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The official name of this gene is “lipase, member H.”
LIPH is the gene's official symbol. The LIPH gene is also known by other names, listed below.
The LIPH gene provides instructions for making an enzyme called lipase H. This enzyme is found in many cells and tissues, where it breaks down the molecule phosphatidic acid into lysophosphatidic acid (LPA) and free fatty acid. LPA is a ligand, which means that it attaches (binds) to certain proteins called receptors. A ligand and its receptor fit together like a key in a lock. LPA has multiple receptors and is involved in many cellular functions, such as cell growth and division (proliferation), cell movement (migration), and the self-destruction of cells (apoptosis).
One of LPA's receptors, the LPA6 protein, regulates the proliferation and maturation (differentiation) of cells within hair follicles, which are specialized structures in the skin where hair growth occurs. These cell processes are important for the normal development of hair follicles and for hair growth; as the cells in the hair follicle divide, the hair strand (shaft) is pushed upward and extends beyond the skin, causing the hair to grow. Lipase H is also found in the outermost layer of skin (the epidermis) and glands in the skin that produce a substance that protects the skin and hair (sebaceous glands).
More than 15 mutations in the LIPH gene have been found to cause autosomal recessive hypotrichosis, a condition that results in sparse hair growth (hypotrichosis) on the scalp and, less frequently, other parts of the body. Some mutations are specific to groups with Pakistani or Japanese ancestry, or in the Mari and Chuvash populations of Russia. LIPH gene mutations lead to the production of a lipase H enzyme with little or no function. Without functional lipase H, LPA is not produced. A lack of LPA impairs many cellular functions, including the proliferation and maturation of the cells that make up hair follicles. As a result, hair follicles are structurally abnormal and often underdeveloped. Irregular hair follicles alter the structure and growth of hair shafts, leading to fragile hair that breaks easily. A lack of lipase H function in the epidermis likely contributes to the skin problems sometimes seen in individuals with autosomal recessive hypotrichosis.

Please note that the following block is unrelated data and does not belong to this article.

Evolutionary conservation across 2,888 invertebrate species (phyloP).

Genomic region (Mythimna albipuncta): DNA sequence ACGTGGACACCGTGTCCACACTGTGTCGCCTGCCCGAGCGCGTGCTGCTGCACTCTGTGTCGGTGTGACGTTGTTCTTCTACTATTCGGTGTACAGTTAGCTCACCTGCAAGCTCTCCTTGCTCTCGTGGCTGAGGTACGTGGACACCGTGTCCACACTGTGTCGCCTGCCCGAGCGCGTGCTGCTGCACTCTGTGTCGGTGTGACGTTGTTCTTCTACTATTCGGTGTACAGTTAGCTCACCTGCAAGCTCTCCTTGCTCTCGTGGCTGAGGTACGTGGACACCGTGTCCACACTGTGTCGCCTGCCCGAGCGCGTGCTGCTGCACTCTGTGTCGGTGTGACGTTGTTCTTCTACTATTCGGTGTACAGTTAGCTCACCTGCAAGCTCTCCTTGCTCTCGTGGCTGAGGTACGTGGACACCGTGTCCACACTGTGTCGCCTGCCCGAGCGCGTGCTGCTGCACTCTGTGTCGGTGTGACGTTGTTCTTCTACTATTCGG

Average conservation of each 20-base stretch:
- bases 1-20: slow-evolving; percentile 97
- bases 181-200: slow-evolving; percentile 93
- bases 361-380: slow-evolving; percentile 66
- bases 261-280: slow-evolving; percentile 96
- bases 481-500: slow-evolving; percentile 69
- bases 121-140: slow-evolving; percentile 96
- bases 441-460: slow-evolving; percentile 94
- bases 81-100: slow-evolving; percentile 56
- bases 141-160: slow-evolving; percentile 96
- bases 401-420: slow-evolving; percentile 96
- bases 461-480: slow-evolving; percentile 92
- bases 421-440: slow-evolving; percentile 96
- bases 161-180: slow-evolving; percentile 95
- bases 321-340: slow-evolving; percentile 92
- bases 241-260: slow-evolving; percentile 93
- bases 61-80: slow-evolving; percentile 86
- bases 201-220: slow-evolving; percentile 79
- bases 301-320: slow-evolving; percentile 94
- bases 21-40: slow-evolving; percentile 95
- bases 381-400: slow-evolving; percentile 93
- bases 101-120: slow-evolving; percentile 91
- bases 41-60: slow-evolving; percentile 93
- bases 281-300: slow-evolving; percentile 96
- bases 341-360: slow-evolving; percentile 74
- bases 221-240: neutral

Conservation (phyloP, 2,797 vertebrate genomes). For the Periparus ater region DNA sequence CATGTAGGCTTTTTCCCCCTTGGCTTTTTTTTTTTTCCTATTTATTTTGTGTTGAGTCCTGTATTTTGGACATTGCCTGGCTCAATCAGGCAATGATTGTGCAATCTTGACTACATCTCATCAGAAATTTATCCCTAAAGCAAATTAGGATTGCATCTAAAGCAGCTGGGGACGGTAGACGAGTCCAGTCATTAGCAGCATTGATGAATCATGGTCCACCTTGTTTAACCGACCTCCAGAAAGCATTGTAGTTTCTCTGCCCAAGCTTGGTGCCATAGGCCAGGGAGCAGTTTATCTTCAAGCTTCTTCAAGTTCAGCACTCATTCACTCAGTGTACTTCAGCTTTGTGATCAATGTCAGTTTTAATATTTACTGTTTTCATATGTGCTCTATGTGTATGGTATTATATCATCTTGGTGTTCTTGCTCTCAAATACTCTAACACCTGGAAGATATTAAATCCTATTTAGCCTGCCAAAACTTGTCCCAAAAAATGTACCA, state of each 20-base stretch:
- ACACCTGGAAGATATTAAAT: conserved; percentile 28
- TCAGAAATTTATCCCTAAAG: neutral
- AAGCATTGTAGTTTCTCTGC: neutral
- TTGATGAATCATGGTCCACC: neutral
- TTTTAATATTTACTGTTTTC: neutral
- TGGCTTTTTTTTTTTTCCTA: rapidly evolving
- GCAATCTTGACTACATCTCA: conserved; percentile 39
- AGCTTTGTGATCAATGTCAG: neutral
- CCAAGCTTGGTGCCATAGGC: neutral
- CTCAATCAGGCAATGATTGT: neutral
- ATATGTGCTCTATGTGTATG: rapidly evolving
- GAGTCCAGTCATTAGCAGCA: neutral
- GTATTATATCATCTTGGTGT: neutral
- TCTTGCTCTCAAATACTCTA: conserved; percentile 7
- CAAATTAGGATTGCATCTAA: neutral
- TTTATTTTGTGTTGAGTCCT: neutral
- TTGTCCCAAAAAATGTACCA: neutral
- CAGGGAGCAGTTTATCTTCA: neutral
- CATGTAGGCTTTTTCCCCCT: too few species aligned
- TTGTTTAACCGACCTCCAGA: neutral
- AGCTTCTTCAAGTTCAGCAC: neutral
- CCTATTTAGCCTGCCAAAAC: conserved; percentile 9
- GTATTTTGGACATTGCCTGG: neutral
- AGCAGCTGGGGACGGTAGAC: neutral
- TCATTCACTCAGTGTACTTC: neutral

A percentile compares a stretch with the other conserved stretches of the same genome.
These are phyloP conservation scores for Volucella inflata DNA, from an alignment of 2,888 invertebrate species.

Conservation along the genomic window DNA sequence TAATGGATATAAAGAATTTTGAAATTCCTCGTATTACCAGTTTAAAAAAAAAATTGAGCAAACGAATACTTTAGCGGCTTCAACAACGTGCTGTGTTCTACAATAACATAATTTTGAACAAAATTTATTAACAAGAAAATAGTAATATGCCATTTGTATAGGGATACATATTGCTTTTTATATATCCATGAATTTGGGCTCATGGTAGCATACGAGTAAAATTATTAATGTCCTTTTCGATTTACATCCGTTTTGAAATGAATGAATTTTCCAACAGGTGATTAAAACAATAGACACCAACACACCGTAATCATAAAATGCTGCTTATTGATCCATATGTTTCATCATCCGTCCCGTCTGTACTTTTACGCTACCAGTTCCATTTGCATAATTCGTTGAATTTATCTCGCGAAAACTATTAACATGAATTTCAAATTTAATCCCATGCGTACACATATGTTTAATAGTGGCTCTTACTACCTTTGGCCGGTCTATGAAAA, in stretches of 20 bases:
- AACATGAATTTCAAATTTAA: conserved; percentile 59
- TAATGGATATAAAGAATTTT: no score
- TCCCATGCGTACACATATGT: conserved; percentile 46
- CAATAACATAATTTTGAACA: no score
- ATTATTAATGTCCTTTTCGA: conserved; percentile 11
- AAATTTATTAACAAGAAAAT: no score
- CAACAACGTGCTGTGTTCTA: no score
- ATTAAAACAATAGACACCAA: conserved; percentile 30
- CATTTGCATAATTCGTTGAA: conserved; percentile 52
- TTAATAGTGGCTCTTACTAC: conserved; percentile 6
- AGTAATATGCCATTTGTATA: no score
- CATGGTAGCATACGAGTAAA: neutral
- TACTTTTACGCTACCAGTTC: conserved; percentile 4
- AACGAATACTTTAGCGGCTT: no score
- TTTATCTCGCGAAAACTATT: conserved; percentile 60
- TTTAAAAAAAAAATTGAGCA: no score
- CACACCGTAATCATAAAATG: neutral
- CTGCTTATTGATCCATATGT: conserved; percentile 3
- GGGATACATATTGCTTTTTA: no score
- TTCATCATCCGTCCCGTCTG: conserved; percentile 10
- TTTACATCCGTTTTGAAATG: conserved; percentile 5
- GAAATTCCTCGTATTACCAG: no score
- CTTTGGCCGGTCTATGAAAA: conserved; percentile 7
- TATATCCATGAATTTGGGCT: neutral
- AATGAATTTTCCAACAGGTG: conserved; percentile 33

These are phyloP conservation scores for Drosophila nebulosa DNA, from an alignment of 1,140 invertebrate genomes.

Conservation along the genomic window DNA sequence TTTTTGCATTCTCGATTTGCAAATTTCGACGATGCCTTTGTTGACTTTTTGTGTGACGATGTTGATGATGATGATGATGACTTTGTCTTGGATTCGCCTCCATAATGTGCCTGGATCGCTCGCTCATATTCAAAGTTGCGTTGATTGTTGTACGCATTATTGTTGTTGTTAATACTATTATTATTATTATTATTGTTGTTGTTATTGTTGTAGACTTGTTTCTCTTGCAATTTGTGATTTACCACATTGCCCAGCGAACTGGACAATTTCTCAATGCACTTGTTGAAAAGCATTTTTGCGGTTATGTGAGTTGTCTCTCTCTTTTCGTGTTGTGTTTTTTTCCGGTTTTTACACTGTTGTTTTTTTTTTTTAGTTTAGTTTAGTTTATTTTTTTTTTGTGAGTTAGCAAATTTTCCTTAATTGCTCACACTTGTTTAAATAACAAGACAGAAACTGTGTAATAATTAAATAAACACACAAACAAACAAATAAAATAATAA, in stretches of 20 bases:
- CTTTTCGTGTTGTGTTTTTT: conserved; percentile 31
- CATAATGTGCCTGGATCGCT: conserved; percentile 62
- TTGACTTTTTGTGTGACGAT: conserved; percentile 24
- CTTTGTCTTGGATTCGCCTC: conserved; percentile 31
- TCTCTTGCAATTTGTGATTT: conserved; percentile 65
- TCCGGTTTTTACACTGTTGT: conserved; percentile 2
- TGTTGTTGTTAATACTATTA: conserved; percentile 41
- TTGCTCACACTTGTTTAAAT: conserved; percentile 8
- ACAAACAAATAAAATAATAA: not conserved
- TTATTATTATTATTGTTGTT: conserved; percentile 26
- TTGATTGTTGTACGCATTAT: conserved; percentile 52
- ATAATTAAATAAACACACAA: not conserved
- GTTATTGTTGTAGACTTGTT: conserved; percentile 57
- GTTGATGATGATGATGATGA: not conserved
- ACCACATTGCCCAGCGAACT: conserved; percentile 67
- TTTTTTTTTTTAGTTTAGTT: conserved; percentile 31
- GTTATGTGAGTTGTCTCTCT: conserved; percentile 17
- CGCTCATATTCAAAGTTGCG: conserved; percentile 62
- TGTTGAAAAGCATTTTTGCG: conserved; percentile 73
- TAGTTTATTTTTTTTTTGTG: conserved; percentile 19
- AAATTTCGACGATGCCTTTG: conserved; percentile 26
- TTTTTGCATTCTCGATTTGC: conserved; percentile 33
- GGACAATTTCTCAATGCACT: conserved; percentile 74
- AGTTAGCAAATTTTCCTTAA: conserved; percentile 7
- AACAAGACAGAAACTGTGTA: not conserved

Mutations in the LIPH gene can also cause a hair condition called autosomal recessive woolly hair. People with this condition have hair that is unusually coarse, dry, fine, and tightly curled. Woolly hair typically affects only scalp hair and is present from birth. In some cases, affected individuals develop hypotrichosis as they get older. Certain LIPH gene mutations cause autosomal recessive woolly hair in some people and autosomal recessive hypotrichosis (described above) in others, even among members of the same family. Because of a shared genetic cause and overlapping features, it is uncertain whether these two conditions are separate disorders or part of the same disease spectrum.
Cytogenetic Location: 3q27
Molecular Location on chromosome 3: base pairs 185,506,866 to 185,552,655
The LIPH gene is located on the long (q) arm of chromosome 3 at position 27.
More precisely, the LIPH gene is located from base pair 185,506,866 to base pair 185,552,655 on chromosome 3.
See How do geneticists indicate the location of a gene? (http://ghr.nlm.nih.gov/handbook/howgeneswork/genelocation) in the Handbook.
You and your healthcare professional may find the following resources about LIPH helpful.
You may also be interested in these resources, which are designed for genetics professionals and researchers.
See How are genetic conditions and genes named? (http://ghr.nlm.nih.gov/handbook/mutationsanddisorders/naming) in the Handbook.
apoptosis ; autosomal ; autosomal recessive ; cell ; differentiation ; enzyme ; epidermis ; gene ; hair follicle ; hypotrichosis ; ligand ; lipase ; molecule ; proliferation ; protein ; receptor ; recessive ; spectrum
You may find definitions for these and many other terms in the Genetics Home Reference Glossary.
The resources on this site should not be used as a substitute for professional medical care or advice. Users seeking information about a personal genetic disease, syndrome, or condition should consult with a qualified healthcare professional. See How can I find a genetics professional in my area? (http://ghr.nlm.nih.gov/handbook/consult/findingprofessional) in the Handbook.